The future of the WSJ editorial page
David Warsh of Economic Principals examines the recent history of The Wall Street Journal editorial page and offers up a successor to current editor Paul Gigot.
Warsh writes, “Those who write the editorials seldom display signs of having gotten wise to themselves. I’ve read those pages every day for nearly fifty years, and, with the exception of regular forays into the microeconomics of particular situations, on which they (and Holman Jenkins, in particular) remain sharp, today the editorials seem so cautious and hamstrung by their inconsistencies as to be interesting mainly when they contradict themselves.
“No amount of back-channel complaints by professional economists, much less carping by the likes of me, is going to change things. There is, however, a solution. When old Man Murdoch finally loosens his grip on the newspaper he bought, in 2007, to serve as his flagship, his sons should hire back Bret Stephens, 44, to replace editorial page editor Paul Gigot, 62.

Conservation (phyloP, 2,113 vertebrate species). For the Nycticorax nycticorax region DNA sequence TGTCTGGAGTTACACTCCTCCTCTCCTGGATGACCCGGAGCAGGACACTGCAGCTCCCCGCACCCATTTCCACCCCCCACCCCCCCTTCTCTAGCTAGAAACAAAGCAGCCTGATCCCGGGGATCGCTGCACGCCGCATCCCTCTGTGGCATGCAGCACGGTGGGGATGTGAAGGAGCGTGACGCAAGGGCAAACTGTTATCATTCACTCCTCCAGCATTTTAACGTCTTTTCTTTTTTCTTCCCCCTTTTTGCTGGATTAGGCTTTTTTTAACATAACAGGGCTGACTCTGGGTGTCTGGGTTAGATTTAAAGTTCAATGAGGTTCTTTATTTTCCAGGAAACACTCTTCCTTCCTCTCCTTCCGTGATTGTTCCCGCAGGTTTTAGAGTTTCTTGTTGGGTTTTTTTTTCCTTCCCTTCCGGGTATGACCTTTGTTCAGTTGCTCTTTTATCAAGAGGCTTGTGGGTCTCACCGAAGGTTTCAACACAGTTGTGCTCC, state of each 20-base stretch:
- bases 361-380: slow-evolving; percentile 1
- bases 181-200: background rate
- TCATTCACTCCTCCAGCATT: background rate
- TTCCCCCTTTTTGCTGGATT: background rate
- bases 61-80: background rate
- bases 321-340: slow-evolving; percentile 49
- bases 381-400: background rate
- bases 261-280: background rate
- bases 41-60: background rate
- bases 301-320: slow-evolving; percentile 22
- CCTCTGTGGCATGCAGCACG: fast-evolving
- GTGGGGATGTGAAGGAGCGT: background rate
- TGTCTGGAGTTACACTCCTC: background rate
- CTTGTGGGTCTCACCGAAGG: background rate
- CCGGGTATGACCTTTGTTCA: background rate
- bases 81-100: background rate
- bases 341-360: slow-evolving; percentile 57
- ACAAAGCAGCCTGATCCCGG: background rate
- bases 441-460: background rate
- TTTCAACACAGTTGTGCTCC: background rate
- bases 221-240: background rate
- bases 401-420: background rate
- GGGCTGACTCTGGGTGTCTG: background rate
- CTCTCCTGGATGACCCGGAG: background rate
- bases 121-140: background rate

“Stephens quit the WSJ last spring to become a columnist for The New York Times. For months he had become ever more critical of Donald Trump’s candidacy – and of the surprising tolerance of it shown by his fellow editorialists. Melloan judges Stephens to have been ‘no longer comfortable with the Journal’s traditions.’
“In fact, the WSJ’s post-Royster traditions of innovative reform have deteriorated from their peak to the point of self-parody. Stephens at one point defined conservatism as ‘a principled commitment to limited government, free markets, constitutional rights, equal opportunity, personal responsibility, e pluribus unum and Pax Americana.’ But Stephens, at least as I read him, is no originalist. My guess is that he would renew the newspaper’s commitment to intelligent true conservativism – that is, defending the state of things as they are.”
Read more here.